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When Life Gives You Lemons: The Positive Side to Muci v. State Farm

On October 4, 2007, I spoke at the ICLE No Fault Update Seminar in Plymouth, Michigan. My topic this year was “The Plaintiff Lawyers Perspective on Insurance and Defense Medical Examinations,” and in particular to discuss the recent case of Muci v. State Farm, 478 Mich 178 (2007). I was also asked to talk about strategies lawyers should employ in dealing with these compulsory defense medical evaluations in auto accident cases.

The audience at these seminars predominantly consists of defense lawyers and insurance adjusters. Most of these lawyers and adjusters were already familiar with Muci. It has already been widely heralded to lawyers and insurance company adjusters alike as an important “defense win” for the insurance industry in Michigan (as if they need another one).

In some respects Muci is a win for the insurance companies. Muci does strip away some of the few remaining protections for Michigan auto accident victims who are required to attend these compulsory insurance medical examinations, also known as IMEs. The Michigan Supreme Court ruled in Muci that a trial judge cannot order conditions be imposed on IMEs, robbing an auto accident victim who is required to attend an IME evaluation, no matter how reasonable those protections may be absent a “good cause” showing beforehand.

Muci is an example of the type of outcome-determinative reasoning that is sadly no longer suprising for Michigan lawyers. And it is an example of why the four justice majority of Justices Taylor, Young, Corrigan and Markman have been so criticized by lawyers, judges, and law professors. From a purely textualist perspective, there is nothing that allows the majority to rule as they did. Muci directly contradicts the Court’s prior decision in People v. Philips, 468 Mich 583(2003) where this same Court found that the rules regarding discovery are procedural rather than substantive in nature. Muci also contradicts the federal precedent established by the U.S. Supreme Court in Sibbach v. Wilson & Co., 312 U.S. 1, 13 (1941) holding that the federal equivalent to Michigan’s MCR 2.311, is procedural and not substantive in nature.

As I told the lawyers at the No Fault Update seminar, once again the whole country goes one way, and Michigan, thanks to another sharply divided 4-3 decision by our Supreme Court, now goes another. Michigan lawyers can certainly now add Muci to the growing list of decisions by our Supreme Court that should one day be reversed.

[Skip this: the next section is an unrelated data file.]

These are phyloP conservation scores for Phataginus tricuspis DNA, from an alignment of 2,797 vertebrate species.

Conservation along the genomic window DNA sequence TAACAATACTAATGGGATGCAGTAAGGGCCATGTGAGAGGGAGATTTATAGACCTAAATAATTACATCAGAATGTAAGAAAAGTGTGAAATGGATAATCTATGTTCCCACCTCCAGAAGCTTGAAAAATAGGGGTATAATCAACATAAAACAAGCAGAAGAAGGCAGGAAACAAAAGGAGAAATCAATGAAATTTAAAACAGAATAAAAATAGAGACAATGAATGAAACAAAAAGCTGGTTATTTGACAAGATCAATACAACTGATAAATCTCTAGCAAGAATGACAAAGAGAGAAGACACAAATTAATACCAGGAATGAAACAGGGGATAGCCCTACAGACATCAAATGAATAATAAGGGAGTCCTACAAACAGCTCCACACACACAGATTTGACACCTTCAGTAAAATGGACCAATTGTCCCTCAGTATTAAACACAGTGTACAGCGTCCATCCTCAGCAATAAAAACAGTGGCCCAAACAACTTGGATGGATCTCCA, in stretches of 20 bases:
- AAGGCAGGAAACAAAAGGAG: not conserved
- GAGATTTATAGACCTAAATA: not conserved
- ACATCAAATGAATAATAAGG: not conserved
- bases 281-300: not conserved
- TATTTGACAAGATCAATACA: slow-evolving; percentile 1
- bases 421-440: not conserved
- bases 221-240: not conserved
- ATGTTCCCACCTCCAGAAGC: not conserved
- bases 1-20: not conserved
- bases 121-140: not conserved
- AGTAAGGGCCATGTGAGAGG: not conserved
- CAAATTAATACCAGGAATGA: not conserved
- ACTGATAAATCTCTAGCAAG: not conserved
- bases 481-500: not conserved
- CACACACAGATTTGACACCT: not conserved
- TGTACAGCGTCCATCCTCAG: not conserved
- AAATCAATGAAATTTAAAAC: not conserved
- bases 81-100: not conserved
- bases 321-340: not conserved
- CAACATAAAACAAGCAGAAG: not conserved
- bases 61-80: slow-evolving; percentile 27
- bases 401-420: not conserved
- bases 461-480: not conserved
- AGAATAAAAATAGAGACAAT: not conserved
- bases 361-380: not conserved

However, Muci is not as catastrophic to Michigan lawyers and auto accident victims as the insurance industry is making it out to be. Muci is very limited in scope and applies to first party no fault automobile negligence cases only. It does not effect third party cases for pain and suffering or any other personal injury tort cases. In these other types of personal injury tort cases, including auto accident cases, lawyers can still go to court seeking protections and reasonable conditions on the scope of insurance medical examinations under the Michigan Court Rule, MCR 2.311.

Now, in the category of “if life you gives you lemons” let me share what type of lemonade we lawyers who represent people who are hurt in automobile accidents can make. In some ways, I believe the insurance industry will strongly regret Muci v. State Farm. As I said, there really is no textualist reason for the decision. To reach its intended result, the majority ruled that the Michigan Court Rule 2.311 does not apply to first party insurance medical examinations. To get to its intended result, the majority said that the Michigan No Fault Act is “entirely self-contained” and it would be “entirely antithetical” to the Michigan Legislature’s desired approach to find otherwise and allow a trial court judge to impose conditions on these exams, as they are otherwise be empowered to do under the court rule. Instead, the majority stated that the parameters of IMEs are solely established by the Michigan No Fault Act and the contract of insurance, and the Court’s role is “confined to adjudicating disputes under them.”

Well, under this reasoning, insurance companies should not be entitled to IMEs with anyone who is not a physician. This means no more compulsory no fault insurance medical examinations with neuropsychologists, chiropractors, vocational rehabilitation experts and anyone else who is not a physician. Why? According to the Michigan Supreme Court in Muci, the Michigan No Fault Act is entirely self-contained, and the Michigan No Fault Act only allows for insurance medical examinations with physicians. MCL 500.3151. In fact, MCL 500.3151 refers to mental or physical examinations only. If, as the Supreme Court writes in Muci, that is what the Legislature solely intended, then that is all an insurance company should now be entitled. This means no more IME examinations of any kind that include testing: no more EMGs, x-rays, MRIs, or diagnostic testing of any kind. It also means people who are injured in car accidents and sent to these compulsory insurance company IMEs are no longer required to fill out those tedious ten and twenty page auto accident questionnaires that so many of these IME doctors require injured people to fill out. The No Fault Act says only mental or physical examinations, and allowing any type of testing – whether vocational, neuropsychological, etc. should now be “entirely antithetical” and no longer required after Muci v. State Farm.

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Blog Author Steven M. Gursten
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